Dignitaries Help COMPASS’ De-Worming Efforts

August 27, 2008


The COMPASS gathering that drew 500 people in June from the Gwarzo local government area in Nigeria’s Kano state was no small feat. They included dignitaries who came to witness the administration of de-worming medications to primary students in public and Islamiyya schools, lending the effort legitimacy amid false rumors the medications are harmful to children.

In all, 25 girls and 25 boys from the area’s 37 COMPASS supported schools received de-worming medications from local dignitaries. The symbolism was important in the effort to de-worm an additional 434,560 students in this community.

The dignitaries who attended included Gwarzo’s district head, Alhaji Shehu Kabiru Bayero, the secretary of the Local Government Education Area, Alhaji Garba Sarki, the Local Government Area Community Coalition Forum Chairman, Mallam Abdullahi Sani, and a representative from the Kano State Universal Basic Education Board, as well as the Chairman of the Gwarzo Local Governance Area council, Alhaji Sunusi Muhammad.

Intestinal worms are a scourge on children in developing countries; they cause unimaginable physical pain and are a source of school absenteeism and set backs in learning gains. Yet providing de-worming medications to children in the north of Nigeria requires winning consent from local officials and religious leaders. In the past, efforts to inoculate children have resulted in widespread rumors that children were being sterilized.

“Allowing the dignitaries to give the children the de-worming drugs signaled to the community that local leaders had bestowed their blessing on COMPASS’ de-worming activities,” said Semere Solomon, the project’s director.

COMPASS – the Community Participation for Action in the Social Sector project – is designed to provide interventions to schools that promise the greatest returns for expanding access to basic education for Nigerian students across the three states of Lagos, Kano and Nasarawa. The COMPASS basic education strategy also includes a school health and nutrition component that provides Nigerian students with de-worming and micro-nutrients which promote their physical wellbeing and make intellectual development possible.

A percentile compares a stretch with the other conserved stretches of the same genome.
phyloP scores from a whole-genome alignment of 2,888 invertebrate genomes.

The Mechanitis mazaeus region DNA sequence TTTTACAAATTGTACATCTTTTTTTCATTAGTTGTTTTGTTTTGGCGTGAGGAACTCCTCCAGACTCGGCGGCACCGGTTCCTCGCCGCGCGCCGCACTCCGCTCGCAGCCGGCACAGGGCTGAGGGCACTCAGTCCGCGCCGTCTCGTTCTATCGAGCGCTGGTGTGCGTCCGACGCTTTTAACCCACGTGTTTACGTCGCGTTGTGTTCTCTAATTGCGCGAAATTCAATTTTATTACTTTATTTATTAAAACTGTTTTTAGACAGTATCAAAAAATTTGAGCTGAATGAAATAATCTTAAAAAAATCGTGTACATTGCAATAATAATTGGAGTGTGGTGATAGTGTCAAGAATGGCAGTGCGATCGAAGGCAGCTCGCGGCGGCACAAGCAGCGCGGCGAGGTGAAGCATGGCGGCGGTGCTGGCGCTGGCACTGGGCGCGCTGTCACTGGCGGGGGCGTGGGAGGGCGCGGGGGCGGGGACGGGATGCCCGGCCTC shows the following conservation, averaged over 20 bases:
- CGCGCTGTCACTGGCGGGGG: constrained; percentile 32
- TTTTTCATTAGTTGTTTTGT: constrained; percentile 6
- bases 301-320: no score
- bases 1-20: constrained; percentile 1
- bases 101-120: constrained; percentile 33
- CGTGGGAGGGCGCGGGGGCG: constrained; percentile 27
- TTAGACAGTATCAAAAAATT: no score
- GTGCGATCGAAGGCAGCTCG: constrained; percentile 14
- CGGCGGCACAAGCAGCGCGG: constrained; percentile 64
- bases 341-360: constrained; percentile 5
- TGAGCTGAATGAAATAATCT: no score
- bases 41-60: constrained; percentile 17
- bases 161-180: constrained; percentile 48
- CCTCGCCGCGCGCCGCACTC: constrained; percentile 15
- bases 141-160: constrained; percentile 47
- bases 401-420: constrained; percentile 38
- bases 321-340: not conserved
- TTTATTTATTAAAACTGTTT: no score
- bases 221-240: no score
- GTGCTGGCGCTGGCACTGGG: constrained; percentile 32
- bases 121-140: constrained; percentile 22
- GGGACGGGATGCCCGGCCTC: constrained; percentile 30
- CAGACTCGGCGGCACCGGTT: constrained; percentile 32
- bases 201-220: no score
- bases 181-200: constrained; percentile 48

Creative Associates International, Inc. of Washington, D.C. implements the basic education component of the COMPASS project along with the Nigerian government and four Nigerian and four international partner organizations. The nine-partner COMPASS project is led by Pathfinder International and supported by the U.S. Agency for International Development.

The de-worming initiative has so far treated all 31,100 children in Gwarzo’s COMPASS schools (17,200 males and 13,900 females). Because the health interventions have been so successful, schools that have not been integrated into the COMPASS network are requesting these benefits as well and COMPASS is meeting those requests.

So far, 6,525 pupils from non-COMPASS supported schools (4,300 males and 2,225 females) have also been treated. Now the Gwarzo Local Governance Authority – LGA – has directed the Primary Health Care Department to submit a proposal to the Gwarzo LGA for the purchase of albendazole to treat the rest of Gwarzo’s school children. The goal is to have over 95 percent of children in the area treated by the end of this school year.

Winning the cooperation of local dignitaries to administer de-worming medications to Gwarzo’s children helped COMPASS kick off the de-worming exercise on a large scale. The de-worming drugs were leveraged from UNICEF; another major development in donor-to-donor collaboration.

“COMPASS and UNICEF have been working on similar areas of interventions in Nigeria,” said Solomon. “It was found essential for the two to coordinate their efforts and complement each other to better impact those who benefit from those interventions.” UNICEF has provided COMPASS with 1.2 million tablets, he said.

COMPASS’ network of health workers, PTAs, and community coalitions were indispensible in getting the medications to students and winning the community’s trust. To date, 311,460 pupils have been de-wormed. An additional 124,700 are expected to be de-wormed soon.

“The de-worming activity in [Gwarzo] Kano is a clear indication of the community sustaining the project’s intervention,” said Nafisa Ado, COMPASS State Education Specialist.

— Nafisa Ado, Education Specialist, Kano Field Office, COMPASS and Alexandra Pratt in Washington, D.C.

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